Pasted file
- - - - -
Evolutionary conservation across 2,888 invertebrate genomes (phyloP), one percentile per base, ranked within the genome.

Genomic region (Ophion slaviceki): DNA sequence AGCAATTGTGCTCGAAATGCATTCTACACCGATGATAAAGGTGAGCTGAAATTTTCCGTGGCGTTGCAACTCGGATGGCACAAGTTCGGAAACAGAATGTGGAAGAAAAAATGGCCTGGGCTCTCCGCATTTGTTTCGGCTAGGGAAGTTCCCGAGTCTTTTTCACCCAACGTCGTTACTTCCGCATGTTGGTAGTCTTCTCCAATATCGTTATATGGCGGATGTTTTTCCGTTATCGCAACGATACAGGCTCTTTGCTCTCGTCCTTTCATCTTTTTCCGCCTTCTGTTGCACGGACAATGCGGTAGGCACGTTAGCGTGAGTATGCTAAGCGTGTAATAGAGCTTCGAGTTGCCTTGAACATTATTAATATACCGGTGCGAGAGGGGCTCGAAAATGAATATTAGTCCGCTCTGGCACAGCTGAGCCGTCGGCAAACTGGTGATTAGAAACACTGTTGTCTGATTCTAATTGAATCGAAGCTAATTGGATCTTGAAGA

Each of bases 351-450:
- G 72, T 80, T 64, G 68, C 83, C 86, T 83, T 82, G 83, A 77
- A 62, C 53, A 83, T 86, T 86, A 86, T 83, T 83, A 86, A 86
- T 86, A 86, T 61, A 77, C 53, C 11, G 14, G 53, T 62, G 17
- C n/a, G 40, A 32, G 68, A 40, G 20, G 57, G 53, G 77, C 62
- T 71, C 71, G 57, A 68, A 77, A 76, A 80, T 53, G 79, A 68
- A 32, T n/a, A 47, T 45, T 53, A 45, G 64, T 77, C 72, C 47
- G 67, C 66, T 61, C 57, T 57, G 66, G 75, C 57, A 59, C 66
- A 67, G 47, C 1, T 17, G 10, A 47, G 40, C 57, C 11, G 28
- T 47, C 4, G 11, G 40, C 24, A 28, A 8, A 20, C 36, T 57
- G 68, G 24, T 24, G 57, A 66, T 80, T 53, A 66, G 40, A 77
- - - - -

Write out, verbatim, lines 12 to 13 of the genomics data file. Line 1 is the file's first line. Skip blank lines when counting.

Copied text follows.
- T 47, C 4, G 11, G 40, C 24, A 28, A 8, A 20, C 36, T 57
- G 68, G 24, T 24, G 57, A 66, T 80, T 53, A 66, G 40, A 77